She never learned to drive, but joined groups, and had many friends with which to ride; Spring Creek Community Club, Home Demonstration Club, and Absarokee Rebekah’s in the early years.
She volunteered many hours at the Absarokee Senior Center, hand quilting, making homemade noodles, helping with fun-raisers, and sitting one afternoon a week for years to welcome visitors and offer a cup of coffee.
She also volunteered many hours helping to establish the Museum of the Beartooths in Columbus, as well as volunteering to help preserve and restore the Cobblestone School building in Absarokee. She loved being a member of the Stillwater Quilters and never missed a bi-monthly meeting.
She was also a long-time member of Immanuel Lutheran Church, was active in “Faith Circle,” always stepped up and volunteered her willing hands when work was needed.
Throughout her life, she had the “idle hands are the devil’s workshop” syndrome. She raised a garden and canned and preserved everything she could stuff in a jar. She raised chickens and shared the eggs, homemade noodles, and homemade chicken noodle soup. It delighted her when arriving at Farmer’s Market at 9 a.m. with her spud-nuts, the buyers were waiting and within minutes they were sold out.
She would give cinnamon rolls or pies to family and friends for no reason, “just because.”
She wasn’t a worldly woman or educated by books or college lectures. Her education came from facing life head-on with courage, stamina, determination and living her life to the best of her ability, knowing that God loved her and was present to support her.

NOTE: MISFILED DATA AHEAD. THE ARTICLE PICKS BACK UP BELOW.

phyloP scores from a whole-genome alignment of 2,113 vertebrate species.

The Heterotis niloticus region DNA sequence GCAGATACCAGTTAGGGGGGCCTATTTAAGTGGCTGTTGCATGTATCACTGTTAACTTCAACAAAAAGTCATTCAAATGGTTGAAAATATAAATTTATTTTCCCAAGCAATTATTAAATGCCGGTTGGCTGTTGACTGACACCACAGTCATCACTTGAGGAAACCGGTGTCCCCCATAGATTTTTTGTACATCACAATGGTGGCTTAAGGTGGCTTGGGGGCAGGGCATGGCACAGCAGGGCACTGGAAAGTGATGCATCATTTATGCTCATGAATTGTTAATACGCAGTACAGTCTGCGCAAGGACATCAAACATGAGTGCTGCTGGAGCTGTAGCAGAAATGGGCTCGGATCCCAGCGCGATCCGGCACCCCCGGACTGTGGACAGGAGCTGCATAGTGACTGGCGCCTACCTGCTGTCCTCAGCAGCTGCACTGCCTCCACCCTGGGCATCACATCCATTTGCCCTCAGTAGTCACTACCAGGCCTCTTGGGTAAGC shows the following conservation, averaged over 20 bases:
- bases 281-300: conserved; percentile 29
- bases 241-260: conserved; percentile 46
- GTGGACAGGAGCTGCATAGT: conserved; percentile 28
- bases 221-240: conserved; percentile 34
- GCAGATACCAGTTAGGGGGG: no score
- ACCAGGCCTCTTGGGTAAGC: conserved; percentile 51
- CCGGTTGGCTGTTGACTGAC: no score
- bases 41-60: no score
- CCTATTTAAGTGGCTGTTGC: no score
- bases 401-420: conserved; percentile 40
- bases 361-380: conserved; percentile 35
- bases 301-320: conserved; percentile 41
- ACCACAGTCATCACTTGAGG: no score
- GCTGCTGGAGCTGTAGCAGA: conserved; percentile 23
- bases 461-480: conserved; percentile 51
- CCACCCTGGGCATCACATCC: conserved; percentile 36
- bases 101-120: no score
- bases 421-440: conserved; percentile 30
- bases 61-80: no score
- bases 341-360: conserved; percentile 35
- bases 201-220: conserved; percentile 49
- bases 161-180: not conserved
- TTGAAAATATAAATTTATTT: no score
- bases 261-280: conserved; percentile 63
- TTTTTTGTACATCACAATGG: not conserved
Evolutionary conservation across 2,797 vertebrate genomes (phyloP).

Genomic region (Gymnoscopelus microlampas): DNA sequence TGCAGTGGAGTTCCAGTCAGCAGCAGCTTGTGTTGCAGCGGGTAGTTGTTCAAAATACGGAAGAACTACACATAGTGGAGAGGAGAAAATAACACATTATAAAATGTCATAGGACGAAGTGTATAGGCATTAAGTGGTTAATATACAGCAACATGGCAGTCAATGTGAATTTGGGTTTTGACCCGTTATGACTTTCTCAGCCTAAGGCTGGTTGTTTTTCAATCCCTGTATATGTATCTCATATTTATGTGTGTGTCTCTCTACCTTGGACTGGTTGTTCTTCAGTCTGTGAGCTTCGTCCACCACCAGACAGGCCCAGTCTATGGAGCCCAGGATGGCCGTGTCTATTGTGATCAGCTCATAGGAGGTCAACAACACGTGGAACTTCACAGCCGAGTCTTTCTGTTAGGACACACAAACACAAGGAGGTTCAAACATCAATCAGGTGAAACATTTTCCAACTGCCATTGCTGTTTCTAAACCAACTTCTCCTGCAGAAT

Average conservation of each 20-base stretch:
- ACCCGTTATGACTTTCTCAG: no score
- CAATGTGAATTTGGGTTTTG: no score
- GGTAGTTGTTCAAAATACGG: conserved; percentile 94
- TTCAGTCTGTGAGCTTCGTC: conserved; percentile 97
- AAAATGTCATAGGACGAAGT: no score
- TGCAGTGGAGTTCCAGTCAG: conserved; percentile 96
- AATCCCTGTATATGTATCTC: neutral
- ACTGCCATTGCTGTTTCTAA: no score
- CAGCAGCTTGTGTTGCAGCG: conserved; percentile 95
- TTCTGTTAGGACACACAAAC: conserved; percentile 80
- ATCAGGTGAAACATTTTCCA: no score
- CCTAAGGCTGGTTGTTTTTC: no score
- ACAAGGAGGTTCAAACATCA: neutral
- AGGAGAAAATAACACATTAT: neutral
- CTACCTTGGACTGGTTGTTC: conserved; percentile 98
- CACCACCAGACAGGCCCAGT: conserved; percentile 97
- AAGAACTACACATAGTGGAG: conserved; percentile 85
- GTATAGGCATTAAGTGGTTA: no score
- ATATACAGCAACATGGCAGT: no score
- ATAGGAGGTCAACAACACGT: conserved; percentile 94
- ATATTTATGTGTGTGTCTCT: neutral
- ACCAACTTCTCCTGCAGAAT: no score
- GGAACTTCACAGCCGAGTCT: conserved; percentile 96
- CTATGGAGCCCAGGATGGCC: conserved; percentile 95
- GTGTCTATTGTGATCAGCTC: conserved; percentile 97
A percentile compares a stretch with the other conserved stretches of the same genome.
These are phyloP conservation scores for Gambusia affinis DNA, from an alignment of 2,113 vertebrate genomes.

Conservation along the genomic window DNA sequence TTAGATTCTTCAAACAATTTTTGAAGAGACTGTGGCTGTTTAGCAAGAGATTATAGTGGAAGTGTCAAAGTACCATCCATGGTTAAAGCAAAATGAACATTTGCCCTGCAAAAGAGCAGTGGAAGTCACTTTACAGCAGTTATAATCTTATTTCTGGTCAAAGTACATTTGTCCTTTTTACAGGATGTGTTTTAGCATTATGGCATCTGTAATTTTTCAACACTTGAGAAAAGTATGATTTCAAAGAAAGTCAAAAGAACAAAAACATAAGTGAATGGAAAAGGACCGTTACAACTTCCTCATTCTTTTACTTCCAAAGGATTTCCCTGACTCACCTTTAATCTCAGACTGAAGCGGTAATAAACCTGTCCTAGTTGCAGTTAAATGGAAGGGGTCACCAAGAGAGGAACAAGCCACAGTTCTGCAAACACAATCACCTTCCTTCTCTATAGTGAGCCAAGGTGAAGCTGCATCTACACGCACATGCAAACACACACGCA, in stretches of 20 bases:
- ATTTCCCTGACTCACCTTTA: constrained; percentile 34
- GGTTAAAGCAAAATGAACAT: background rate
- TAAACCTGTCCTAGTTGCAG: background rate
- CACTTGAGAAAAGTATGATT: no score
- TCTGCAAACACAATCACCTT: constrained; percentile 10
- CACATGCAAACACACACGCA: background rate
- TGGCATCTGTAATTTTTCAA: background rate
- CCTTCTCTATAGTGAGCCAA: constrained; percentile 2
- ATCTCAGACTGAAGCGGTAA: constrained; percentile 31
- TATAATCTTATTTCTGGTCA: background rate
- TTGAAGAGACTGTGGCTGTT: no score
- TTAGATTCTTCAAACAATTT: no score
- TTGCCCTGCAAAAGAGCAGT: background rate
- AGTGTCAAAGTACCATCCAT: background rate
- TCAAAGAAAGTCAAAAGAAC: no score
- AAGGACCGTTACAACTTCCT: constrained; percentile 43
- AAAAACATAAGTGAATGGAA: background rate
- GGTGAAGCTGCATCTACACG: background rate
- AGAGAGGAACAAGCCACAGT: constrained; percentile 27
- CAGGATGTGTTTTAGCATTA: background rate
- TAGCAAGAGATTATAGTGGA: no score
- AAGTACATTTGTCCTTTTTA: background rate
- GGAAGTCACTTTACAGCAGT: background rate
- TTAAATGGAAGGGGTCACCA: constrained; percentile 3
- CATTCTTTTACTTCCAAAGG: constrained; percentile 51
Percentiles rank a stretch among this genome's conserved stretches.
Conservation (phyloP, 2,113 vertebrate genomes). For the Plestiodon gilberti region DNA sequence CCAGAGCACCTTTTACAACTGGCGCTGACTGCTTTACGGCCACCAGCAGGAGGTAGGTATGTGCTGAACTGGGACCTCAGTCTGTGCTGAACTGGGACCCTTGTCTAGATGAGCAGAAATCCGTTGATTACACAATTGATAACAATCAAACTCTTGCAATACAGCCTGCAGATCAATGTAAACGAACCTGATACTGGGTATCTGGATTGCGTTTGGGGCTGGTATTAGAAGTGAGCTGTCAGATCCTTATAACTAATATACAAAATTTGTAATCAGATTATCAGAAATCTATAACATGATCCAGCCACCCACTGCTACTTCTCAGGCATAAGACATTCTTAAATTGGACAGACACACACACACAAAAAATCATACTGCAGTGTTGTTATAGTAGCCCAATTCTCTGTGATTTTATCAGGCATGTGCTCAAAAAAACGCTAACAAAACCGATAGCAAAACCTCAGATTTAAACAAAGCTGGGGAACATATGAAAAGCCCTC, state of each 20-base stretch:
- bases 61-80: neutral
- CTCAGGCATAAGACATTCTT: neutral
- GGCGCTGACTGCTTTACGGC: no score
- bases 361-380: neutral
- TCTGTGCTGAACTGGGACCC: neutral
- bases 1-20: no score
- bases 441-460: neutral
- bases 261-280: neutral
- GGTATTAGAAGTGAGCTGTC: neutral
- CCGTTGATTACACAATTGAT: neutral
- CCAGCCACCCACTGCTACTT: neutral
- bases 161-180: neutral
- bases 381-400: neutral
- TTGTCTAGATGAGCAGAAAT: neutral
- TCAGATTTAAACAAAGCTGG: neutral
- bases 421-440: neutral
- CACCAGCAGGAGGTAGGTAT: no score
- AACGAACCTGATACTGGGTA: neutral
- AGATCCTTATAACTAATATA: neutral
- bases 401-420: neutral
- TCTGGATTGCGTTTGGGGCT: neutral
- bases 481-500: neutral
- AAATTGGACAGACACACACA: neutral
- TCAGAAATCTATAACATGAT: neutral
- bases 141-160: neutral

Dorothy was preceded in death by her husband George after 76 years of marriage, her son Ted, daughter-in-law Molly (Allington) Miller, great granddaughter Ashleigh Rae MacAuliffe, sisters Emma Frank and Tillie Marcus, brothers Sol Kober, two year old Alfred, baby sister Sophie Kober and many nieces and nephews.
Survivors are her son Charles and Jean Miller of Guernsey, Wyo.; daughters, Doris and Harvey Madison, and Georgette and Don Scheafer, both of Absarokee; daughter-in-law Susan Miller-Edman of Petersburg, N.D., brother Robert Kober, sisters Freida Tkach, Minnie Berst and Polly Vernes, all of Billings, Louise West of Seattle, Ruth Hall of Spokane and Clara Freisz of Riverton, Wyo., 13 grandchildren 28 great-grandchildren, 19 great-great-grandchildren, and many nieces and nephews. Special friends also left behind are Mel Askins and newest friends, the “Gallagher boys,” Jordan, Jace and Jaxson, who visited her several times a week.
Our family wishes to express our gratitude to Tess and Glenn Shipp for providing a warm, loving and caring home. She lived at Shipp’s Assisted Living in Absarokee, loved the food, except when the potatoes weren’t cooked enough. Thank you Tess and your staff, Sheri, Amber, Char, Arlene, Debbie, Jackie and other staff members who have cared for our mom in the last 4 ½ years. Also to the Hospice Team in her last days, Donna & Sonya, we are very grateful. Thank you Pastor Robert and Susan Leaverton for the visits and spiritual care when she could no longer attend church.
Memorials may be made to Immanuel Lutheran Church, P.O. Box 343, Absa